Oh, The Possibilities…

I am fed up with television. My parents would be so proud. They raised me on a strict diet of poor reception. We watched Julia Child and Monty Python and Sesame Street and the original Flash Gordon (or maybe that was just static) and that was it.

As a result, when I got my first television in college, I spent hours, days, months catching up on all the shows I had missed. I watched Mad About You and Lois & Clark and saw the first episode of Friends, back when it had good writers and the buddies weren’t tanned and taut with riches. I became conversant in the language of television. I had watched The Simpsons and Northern Exposure and I Love Lucy and I knew the names of all the actors on the new shows.

I slowed down for a few years before the advent of Tivo. Only The West Wing got my religious attention, but when Aaron Sorkin left, watching my pals in Washington became like talking to that friend who married that awful girl that turned him into a different person and then you finally stopped inviting him out to dinner because he kept saying “no” or he came and it just wasn’t the same. I tried to get attached to Alias, but I was just faking it: I was only watching for Michael Vartan. He should have been my French boyfriend who spoke perfect English and beat people up.

Then came Lost.

Lost is like Survivor: Bizarro Island. There are so many characters that if one starts to get on your nerves, you know they’ll focus on a different one next week. The same is true of the multiple plot lines. There’s always some revelation waiting in a flashback or via the introduction of some new character who’s been running around on that beach, nameless for two whole seasons. After a second season, Lost is still the most suspenseful thing on television.

Several characters were killed off this season, most of them suddenly and preceded by much internet speculation. I don’t miss most of them, but I wish they’d get around to Michael (Harold Perrineu), the excitable non-custodial parent of Walt, the boy who was kidnapped by the natives at the end of last season. Harold Perrineu has proved himself to be an awful, awful actor. His switch is set on high, come hell or high water (or both, on this island): there is no line too small that it doesn’t require Michael to get hysterical and shout. Harold and his one really angry red crayon. “Angry” is a cheap acting choice and its inappropriate application – say, when he’s trying to be persuasive or sneaky – makes the character seem deranged and the role of the concerned father entirely unsympathetic. To keep myself entertained while he’s on-screen – well, really to prevent myself from doing bodily harm to the television – I imagine a competent actor saying Michael’s lines right after he says them. Usually, I imagine Naveen Andrews, who plays Sayeed, the local Iraqi torturer. Even a torturer is sexy when he plays things close to the chest.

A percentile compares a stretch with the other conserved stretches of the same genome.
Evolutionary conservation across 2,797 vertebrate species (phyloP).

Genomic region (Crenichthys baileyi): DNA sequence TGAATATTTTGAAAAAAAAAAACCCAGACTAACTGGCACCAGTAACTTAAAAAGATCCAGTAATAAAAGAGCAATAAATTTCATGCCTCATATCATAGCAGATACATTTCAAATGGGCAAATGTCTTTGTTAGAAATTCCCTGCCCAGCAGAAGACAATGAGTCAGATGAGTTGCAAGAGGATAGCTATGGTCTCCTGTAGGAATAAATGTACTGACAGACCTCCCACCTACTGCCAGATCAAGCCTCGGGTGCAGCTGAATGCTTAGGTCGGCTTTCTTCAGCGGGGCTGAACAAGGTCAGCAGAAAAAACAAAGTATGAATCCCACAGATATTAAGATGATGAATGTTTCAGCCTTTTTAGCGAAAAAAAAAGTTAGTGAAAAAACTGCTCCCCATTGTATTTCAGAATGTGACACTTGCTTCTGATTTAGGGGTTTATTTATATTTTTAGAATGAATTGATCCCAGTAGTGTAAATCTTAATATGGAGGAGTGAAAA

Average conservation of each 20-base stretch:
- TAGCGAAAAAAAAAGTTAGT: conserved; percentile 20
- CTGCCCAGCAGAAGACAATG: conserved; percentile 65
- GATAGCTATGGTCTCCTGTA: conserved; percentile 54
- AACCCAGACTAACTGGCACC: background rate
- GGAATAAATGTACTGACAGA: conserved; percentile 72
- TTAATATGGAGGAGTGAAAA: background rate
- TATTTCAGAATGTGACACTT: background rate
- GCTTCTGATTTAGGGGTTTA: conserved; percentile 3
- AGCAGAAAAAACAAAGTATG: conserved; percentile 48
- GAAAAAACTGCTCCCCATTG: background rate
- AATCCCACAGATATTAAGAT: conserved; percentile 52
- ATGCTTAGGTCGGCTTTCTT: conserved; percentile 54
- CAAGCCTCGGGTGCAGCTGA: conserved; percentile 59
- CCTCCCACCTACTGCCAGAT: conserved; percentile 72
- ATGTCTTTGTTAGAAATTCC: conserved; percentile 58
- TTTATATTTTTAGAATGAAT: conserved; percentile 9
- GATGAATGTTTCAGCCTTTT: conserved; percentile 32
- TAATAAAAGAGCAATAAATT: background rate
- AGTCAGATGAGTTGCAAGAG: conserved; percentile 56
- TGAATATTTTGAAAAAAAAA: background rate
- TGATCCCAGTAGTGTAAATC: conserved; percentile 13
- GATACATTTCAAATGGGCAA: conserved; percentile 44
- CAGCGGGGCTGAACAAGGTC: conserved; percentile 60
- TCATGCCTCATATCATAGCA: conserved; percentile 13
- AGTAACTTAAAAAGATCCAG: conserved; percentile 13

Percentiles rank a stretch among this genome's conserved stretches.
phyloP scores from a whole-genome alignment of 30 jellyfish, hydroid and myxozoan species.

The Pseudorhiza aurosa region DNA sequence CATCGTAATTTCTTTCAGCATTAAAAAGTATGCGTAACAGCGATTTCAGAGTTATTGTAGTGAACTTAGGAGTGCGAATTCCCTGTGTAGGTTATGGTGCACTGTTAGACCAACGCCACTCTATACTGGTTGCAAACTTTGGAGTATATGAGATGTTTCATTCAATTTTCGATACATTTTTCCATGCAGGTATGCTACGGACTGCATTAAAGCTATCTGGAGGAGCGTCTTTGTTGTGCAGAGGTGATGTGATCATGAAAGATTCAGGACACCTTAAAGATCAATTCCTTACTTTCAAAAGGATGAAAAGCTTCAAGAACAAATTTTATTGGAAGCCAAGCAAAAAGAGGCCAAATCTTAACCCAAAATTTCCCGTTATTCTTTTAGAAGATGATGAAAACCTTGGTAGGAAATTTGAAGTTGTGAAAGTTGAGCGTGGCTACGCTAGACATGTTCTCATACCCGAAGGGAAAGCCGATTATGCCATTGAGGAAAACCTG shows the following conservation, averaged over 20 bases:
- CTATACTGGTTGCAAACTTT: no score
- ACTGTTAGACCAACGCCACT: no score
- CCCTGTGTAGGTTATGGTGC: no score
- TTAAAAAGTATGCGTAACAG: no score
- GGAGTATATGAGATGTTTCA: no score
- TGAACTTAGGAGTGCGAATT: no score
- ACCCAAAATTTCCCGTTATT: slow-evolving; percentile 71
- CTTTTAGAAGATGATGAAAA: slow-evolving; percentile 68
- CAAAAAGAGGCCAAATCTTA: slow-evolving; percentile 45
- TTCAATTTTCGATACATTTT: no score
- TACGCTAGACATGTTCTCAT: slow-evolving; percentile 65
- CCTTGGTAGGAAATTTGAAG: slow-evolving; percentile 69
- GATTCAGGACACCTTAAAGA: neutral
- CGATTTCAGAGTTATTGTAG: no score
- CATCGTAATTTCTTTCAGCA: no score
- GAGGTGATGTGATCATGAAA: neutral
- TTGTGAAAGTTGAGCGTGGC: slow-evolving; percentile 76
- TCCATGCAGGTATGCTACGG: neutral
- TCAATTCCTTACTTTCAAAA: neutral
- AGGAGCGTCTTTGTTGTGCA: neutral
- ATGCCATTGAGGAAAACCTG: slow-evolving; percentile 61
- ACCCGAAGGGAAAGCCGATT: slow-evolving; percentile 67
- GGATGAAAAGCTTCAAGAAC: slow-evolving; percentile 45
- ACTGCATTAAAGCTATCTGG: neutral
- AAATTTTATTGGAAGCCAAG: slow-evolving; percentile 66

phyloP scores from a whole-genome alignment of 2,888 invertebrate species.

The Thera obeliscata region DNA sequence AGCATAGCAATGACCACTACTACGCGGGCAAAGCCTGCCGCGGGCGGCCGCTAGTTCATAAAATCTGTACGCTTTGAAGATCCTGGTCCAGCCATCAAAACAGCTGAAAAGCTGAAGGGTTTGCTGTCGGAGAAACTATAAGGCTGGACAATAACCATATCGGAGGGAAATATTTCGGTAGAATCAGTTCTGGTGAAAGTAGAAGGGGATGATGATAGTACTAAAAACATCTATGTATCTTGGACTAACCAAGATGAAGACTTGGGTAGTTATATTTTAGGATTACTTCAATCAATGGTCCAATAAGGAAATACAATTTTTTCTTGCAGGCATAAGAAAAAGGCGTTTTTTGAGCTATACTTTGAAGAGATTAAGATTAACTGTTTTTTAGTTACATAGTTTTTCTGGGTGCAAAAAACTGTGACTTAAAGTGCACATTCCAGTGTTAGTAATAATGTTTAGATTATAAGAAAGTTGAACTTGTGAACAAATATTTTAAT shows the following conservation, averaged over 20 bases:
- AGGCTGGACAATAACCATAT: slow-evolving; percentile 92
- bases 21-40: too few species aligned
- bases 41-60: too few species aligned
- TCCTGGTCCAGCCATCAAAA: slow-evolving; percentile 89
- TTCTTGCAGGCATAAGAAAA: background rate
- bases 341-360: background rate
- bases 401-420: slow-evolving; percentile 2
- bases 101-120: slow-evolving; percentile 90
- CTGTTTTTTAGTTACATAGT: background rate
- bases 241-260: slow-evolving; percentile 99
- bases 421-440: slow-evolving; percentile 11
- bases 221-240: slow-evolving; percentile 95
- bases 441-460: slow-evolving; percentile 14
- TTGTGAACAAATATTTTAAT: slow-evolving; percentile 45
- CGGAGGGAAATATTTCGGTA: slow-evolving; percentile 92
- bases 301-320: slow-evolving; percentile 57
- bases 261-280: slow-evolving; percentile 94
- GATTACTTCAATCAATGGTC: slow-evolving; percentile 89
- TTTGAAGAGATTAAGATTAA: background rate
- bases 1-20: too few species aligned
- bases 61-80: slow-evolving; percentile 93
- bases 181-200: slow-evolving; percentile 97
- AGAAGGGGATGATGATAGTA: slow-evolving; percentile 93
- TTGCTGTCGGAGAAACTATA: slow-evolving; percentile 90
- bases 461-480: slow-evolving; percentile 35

I’ve been optimistic that they’d kill Michael for some time now and spent most of this season pleased that he was off looking for Walt and, more imporantly, keeping his mouth shut. Any Wednesday night without Michael is a good Wednesday. Then he came back. Rats. Then I got my hopes up all over again when he shot Anna Lucia (Michele Rodriguez, she of the multiple drunk driving arrests). For some time before her demise, I’d been hoping her similarly one-note acting would be eliminated and presto! Gone with a single gunshot to the stomach. Maybe wishing does make it so and Michael would be next. I thought maybe I was magic.

No such luck. After last night’s finale, it’s clear he’ll be here into next season. And instead of just being annoying, he’s become weak, unprincipled and homicidal. Great. Now everyone can hate him. I guess the writers figured that since he’s already unwatchable, they might as well make him evil. Evil in that really weak, sniveling rat bastard kind of way, not in the “that’s almost impressive how good he is at being evil” way. Like Joe Pesci get-off-my-screen evil, not Gene Hackman/Ian McKellen hammy excellent evil.

What gets me is that they have the means. It’s not a sitcom. They’re on an island. They kill people all the time. No one cares. Take the law into your own hands. It’s TV carte blanche to eliminate the characters no one likes. Even better, why not kill off Michael at the end of every season? Here’s where the freaky magnetic island is your friend. Just bring him back and nail him again next year. It’d be a huge crowd pleaser. I would have been delighted if he’d been taken out last May and I promise I would have watched again this year if they’d taken him down again.

Anyway, I’m fed up with TV. I’ve deleted most of my Season Passes on Tivo. (Except for Supernanny, which is a reminder to me that maybe, with some British assistance and a high school education and a house not entirely devoid of furnishings or standards, I could be a parent someday.) I’m signing off for the summer. I’ll be back in the fall to see if they finally get around to killing Michael.

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Categories: News, Nuisance, Miscellany, Watch This

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